I (Zoom) attended a Woodside Town Council special meeting on March 15. Should the town stay with seven districts, which had existed since the town's incorporation in 1956, or reduce the number of districts, and council members, to five?
Public discussion and written input made it abundantly clear that residents and constituents strongly favored staying with seven. That would require work by the council members, town staff, and/or their hired consultant to adjust some districts to have approximately the same number of people, within 10%, in each voting district. Logically, many constituents didn't want their district cut up or consolidated with an existing district that had different interests and more votes.
The consultant hired by the town provided conflicting information, had no understanding of Woodside districts or history and, absent such understanding and adequate guidance from the town, had created voluminous, inconsequential work and at best offered an array of maps, charts, graphs, and educated guesses about redistricting relative to "census blocks."
The Town Council was concerned about lawsuits against the town. The town attorney seemed to have some knowledge of, and spent unnecessary time on, the chance of lawsuits in the area of election "from" vs "by" district – which was previously resolved and not the subject of this meeting. Much of his time was parroting what the consultant said about redistricting, and speculating about what possible scenarios might, possibly, could, maybe result in the town being sued in their redistricting.
Even when it was pointed out by an attorney in the audience (with years of town committee experience) that such a suit was highly unlikely if they stayed with seven, the town attorney couldn't definitively address the subject.
Once public discussion ended the town council members "deliberated" – and in Woodside, unlike many other towns, there is no public discussion or correction of erroneous statements by council members allowed once the council cuts off public discussion to "deliberate" – so it didn't matter what residents had written, said, or would have said.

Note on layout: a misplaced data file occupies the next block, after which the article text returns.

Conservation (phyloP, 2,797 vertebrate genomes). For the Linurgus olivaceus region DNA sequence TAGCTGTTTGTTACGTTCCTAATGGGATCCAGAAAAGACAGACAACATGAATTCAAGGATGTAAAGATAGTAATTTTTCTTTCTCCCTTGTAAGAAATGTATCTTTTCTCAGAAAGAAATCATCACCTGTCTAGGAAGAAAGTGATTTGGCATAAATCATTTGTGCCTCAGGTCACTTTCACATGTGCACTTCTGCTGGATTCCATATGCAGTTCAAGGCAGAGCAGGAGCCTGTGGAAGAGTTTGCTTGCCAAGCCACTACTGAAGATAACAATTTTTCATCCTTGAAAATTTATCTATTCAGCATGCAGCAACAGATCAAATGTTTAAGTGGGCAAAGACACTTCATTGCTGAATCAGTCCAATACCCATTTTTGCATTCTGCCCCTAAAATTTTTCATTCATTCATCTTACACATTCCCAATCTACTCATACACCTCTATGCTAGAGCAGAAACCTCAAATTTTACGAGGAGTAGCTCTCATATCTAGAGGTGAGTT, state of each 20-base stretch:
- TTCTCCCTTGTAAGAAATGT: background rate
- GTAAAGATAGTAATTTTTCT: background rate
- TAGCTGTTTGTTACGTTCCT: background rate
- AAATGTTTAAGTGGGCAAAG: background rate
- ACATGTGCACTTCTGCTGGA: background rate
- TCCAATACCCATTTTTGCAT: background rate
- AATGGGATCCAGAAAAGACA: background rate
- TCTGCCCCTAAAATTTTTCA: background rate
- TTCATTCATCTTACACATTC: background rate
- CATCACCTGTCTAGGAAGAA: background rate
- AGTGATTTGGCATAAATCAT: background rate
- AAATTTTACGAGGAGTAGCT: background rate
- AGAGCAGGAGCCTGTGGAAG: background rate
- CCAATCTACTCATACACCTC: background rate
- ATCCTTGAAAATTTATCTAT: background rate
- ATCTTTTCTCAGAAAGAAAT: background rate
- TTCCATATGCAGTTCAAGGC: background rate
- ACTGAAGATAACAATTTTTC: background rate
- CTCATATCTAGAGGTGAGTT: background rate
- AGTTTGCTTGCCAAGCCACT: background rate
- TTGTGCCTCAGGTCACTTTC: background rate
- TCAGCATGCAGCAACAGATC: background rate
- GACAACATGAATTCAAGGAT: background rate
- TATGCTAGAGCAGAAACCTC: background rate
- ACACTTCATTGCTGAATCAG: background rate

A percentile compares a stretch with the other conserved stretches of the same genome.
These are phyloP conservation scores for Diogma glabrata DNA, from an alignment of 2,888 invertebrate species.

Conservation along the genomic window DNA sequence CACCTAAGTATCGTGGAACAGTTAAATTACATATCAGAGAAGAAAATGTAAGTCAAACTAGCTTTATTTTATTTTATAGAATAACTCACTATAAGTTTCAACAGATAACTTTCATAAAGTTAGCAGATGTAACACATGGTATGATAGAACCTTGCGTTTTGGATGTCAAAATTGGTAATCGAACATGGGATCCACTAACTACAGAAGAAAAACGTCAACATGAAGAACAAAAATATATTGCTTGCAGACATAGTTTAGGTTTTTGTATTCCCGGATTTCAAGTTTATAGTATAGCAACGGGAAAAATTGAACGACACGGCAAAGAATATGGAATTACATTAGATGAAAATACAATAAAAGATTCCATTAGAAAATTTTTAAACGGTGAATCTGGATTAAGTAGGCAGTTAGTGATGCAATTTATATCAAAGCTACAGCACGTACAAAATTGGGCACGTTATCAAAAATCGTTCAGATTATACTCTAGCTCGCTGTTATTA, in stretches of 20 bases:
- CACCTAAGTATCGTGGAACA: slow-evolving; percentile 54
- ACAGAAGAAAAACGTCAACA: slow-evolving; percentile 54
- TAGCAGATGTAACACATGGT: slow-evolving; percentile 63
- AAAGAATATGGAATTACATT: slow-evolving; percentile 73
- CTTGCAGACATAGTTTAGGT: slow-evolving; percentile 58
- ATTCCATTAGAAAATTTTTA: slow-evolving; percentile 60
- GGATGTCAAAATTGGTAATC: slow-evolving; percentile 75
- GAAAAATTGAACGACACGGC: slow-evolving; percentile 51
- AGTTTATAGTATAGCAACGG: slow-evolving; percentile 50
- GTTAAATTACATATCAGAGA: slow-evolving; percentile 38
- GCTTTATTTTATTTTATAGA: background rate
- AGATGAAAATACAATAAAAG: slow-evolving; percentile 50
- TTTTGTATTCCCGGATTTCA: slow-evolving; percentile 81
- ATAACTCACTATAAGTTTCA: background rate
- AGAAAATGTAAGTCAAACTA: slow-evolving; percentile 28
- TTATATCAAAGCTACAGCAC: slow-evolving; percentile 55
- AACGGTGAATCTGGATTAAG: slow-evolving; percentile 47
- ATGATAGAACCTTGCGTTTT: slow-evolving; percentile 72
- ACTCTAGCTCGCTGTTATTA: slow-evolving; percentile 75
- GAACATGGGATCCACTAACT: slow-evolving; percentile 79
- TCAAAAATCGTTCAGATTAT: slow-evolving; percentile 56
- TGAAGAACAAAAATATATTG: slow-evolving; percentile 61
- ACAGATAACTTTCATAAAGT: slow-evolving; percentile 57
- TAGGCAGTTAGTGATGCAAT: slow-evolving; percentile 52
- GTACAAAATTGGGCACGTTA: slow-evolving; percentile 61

Council members acknowledged that their constituents overwhelmingly favored seven districts. Then, like one former president who didn't read or heed U.S. history or civics, several council members asserted their personal, unsupported opinions that reducing districts does not suppress the vote (even though people who don't believe they're heard are less likely to vote); would not lessen discussions/debates (and, in fact, five people would somehow create more debate?); and that a five-person council would listen to and represent all the people of Woodside just as well as seven.
Based on these comments, and those by council at the prior meeting (including that it was easier to divide a population of 5,000 by five) I anticipated the council might ignore their constituents in favor of the easiest resolve; and that this meeting and process was a charade, a "done deal" before this meeting ever took place. The Council had kicked this can down the road since November and now, armed with the excuse that they had conducted several meetings, had input from a consultant and attorney, and that an April deadline was fast approaching, they were not about to do the extra work to maintain the seven districts. And they hadn't finalized a map showing division of districts.
With that, they held their vote, all but two ignoring the desires of their constituents, and voted to move forward with reducing the number of districts and the size of future town councils. If this larger council can ignore their constituents so effectively, imagine what five will do? A sad statement about representative democracy and about Woodside.
Kevin Greenwood is a resident of the Woodside Hills neighborhood in Woodside.